Most mosquito species have 2 hosts: vertebrate animals and vascular plants. The kairomones of vertebrates have been employed extensively as attractants in traps that are used for surveillance, either to assess adult density of mosquito populations or to detect pathogen activity. They also have been employed in basic field studies of mosquito physiology, behavior, and ecology. The semiochemicals that mosquitoes use to find plant hosts for their sugar, by contrast, have not been utilized at all. Currently we are characterizing attractive blends of volatile compounds produced by plant species visited by Aedes vexans, Culex pipiens, and Anopheles gambiae. These blends may be effective in attracting a unique subset of a mosquito population when deployed in surveillance traps. The principal advantages of phytochemical attractants are that they lure a) both sexes, b) all ages, including those that are newly emerged, c) females in all gonotrophic states, and d) both nondiapausing and reproductively diapausing females. Potential challenges to their successful use are the abundance of competing volatiles, narrow plant-host specificity, and a weaker behavioral response to phytochemical cues.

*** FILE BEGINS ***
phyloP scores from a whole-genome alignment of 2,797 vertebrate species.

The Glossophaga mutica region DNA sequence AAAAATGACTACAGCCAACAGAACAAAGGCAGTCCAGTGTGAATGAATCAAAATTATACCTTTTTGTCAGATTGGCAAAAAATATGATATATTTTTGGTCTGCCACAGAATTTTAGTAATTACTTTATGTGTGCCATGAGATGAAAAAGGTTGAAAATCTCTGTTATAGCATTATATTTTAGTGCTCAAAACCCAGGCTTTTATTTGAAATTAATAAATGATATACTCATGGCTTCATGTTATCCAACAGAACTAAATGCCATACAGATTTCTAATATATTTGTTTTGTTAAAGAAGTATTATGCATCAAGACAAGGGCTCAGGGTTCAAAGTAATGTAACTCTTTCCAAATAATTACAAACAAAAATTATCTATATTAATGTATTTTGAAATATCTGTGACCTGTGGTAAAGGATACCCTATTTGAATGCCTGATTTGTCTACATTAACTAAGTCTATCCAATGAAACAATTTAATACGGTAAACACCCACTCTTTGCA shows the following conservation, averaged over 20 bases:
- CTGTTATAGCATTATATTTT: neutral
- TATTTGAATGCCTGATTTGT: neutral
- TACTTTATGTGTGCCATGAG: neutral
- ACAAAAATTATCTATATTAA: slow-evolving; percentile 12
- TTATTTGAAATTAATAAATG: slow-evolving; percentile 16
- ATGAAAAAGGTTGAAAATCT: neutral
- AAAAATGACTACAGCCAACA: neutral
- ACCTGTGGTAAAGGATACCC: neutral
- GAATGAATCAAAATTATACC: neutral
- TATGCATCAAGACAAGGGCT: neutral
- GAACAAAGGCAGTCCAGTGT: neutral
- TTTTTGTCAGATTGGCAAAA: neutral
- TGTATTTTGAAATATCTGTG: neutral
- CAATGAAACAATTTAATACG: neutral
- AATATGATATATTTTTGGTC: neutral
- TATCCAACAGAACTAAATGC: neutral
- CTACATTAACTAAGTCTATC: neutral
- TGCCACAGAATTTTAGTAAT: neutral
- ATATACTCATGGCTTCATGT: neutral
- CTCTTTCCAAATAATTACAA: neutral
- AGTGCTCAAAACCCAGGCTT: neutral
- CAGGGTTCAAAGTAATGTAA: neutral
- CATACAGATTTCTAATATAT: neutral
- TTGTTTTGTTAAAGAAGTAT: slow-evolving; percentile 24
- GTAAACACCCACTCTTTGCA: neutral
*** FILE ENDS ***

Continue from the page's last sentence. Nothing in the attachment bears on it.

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Vol. 24 • No. 1